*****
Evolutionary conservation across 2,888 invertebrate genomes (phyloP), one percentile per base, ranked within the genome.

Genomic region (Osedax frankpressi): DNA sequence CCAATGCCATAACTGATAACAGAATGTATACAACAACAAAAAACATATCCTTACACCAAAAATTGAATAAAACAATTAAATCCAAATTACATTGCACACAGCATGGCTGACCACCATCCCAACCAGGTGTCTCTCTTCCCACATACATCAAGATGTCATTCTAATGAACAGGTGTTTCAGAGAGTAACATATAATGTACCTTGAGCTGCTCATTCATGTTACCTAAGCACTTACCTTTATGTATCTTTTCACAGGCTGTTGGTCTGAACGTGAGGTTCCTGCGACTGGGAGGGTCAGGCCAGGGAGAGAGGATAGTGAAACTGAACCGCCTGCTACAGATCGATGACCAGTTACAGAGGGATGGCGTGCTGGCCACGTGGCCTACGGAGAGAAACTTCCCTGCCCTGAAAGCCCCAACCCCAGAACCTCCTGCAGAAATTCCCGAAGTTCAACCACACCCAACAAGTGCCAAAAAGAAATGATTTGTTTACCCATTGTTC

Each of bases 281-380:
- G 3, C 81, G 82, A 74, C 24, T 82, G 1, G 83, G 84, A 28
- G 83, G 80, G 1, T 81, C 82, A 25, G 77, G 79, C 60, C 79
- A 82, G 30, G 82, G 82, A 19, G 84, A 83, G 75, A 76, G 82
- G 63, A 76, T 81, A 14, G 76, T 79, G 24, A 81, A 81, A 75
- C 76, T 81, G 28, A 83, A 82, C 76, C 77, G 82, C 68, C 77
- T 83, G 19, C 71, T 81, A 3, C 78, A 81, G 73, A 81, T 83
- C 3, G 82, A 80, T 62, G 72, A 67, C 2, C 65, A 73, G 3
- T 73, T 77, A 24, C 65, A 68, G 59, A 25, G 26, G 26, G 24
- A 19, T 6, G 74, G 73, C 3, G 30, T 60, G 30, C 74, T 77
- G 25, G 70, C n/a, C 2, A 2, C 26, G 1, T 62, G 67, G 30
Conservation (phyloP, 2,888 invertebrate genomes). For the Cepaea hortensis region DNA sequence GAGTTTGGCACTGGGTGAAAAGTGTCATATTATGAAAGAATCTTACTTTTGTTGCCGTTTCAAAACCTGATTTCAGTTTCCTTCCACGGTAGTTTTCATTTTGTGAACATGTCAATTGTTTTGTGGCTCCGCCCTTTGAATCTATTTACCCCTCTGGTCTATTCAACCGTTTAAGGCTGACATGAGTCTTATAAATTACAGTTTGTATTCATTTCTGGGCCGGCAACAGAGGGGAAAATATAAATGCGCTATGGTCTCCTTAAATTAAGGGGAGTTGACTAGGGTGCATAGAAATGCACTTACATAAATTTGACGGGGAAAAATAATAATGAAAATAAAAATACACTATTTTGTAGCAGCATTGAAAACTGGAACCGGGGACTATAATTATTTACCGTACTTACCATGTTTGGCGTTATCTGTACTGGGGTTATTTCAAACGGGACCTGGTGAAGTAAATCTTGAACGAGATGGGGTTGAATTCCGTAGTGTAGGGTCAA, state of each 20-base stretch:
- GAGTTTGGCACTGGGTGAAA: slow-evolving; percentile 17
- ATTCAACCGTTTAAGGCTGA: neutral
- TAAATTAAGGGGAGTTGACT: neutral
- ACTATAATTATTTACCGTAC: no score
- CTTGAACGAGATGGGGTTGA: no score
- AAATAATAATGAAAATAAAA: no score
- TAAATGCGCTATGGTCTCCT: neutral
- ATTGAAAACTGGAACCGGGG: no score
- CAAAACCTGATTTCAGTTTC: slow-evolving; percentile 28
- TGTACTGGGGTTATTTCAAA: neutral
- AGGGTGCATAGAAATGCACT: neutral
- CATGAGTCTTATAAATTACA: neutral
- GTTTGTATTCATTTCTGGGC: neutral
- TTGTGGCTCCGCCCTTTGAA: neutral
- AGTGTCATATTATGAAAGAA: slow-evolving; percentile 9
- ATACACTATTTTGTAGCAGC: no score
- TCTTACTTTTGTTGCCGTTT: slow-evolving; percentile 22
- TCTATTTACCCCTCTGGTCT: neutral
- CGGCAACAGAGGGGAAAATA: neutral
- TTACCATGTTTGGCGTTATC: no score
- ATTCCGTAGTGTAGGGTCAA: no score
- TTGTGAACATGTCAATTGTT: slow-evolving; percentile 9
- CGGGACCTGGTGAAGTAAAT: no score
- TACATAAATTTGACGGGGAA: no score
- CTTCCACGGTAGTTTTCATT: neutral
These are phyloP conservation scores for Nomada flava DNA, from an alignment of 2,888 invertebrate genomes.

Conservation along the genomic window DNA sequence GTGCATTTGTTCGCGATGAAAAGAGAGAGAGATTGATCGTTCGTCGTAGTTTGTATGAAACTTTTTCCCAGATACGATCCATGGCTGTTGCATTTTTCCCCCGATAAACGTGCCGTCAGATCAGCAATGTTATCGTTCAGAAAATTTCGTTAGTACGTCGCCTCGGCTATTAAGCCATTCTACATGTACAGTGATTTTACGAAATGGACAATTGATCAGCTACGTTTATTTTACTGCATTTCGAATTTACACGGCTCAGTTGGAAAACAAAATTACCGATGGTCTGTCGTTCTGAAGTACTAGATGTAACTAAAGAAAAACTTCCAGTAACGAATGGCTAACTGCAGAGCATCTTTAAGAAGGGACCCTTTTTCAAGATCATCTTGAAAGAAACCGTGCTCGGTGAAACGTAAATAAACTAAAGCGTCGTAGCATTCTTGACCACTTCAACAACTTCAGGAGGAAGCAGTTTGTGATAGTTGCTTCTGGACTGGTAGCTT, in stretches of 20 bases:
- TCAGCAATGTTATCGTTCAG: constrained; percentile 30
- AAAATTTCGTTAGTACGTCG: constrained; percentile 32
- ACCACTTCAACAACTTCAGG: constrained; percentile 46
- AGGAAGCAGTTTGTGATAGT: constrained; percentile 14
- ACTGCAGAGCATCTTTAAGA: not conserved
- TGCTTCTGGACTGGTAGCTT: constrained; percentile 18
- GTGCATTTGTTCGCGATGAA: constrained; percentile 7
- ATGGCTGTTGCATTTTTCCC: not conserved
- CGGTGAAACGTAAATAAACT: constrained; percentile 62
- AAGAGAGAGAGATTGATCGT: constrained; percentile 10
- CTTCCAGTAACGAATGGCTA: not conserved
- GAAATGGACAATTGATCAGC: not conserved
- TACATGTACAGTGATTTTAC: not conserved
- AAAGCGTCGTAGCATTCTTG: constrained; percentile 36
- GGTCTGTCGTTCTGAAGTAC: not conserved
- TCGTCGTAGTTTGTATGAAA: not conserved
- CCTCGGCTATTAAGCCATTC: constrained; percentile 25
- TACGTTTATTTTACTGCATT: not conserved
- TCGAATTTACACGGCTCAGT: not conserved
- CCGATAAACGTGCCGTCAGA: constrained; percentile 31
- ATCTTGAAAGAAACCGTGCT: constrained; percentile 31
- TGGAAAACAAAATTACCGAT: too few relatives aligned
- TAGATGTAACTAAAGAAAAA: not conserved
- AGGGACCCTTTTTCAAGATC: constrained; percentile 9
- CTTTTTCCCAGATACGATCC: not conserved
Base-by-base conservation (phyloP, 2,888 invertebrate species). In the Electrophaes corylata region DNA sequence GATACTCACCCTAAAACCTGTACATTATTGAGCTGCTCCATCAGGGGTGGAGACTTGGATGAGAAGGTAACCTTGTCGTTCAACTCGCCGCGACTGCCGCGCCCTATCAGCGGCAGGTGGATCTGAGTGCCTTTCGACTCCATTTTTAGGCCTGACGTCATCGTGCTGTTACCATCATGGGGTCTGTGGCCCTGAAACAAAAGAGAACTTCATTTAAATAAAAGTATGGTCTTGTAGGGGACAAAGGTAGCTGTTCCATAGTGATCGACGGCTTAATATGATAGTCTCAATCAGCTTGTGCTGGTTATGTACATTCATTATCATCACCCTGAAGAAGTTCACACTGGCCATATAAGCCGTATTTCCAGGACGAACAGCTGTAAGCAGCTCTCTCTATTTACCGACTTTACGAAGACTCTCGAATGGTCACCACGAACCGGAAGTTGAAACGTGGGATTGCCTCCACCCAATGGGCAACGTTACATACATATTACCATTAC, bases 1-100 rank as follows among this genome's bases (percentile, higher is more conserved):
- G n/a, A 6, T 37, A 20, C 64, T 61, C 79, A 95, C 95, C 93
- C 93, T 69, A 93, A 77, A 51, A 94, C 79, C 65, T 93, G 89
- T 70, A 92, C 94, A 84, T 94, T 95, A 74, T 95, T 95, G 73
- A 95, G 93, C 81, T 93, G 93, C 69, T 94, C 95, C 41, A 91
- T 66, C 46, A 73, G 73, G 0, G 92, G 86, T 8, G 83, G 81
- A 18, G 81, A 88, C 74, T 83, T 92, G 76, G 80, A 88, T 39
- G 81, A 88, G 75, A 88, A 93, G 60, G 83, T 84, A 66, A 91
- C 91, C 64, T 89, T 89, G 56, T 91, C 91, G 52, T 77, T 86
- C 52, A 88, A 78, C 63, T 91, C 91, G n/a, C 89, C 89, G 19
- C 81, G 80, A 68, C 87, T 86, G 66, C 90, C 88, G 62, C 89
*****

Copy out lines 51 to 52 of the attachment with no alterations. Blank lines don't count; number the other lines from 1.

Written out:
- AAGAGAGAGAGATTGATCGT: constrained; percentile 10
- CTTCCAGTAACGAATGGCTA: not conserved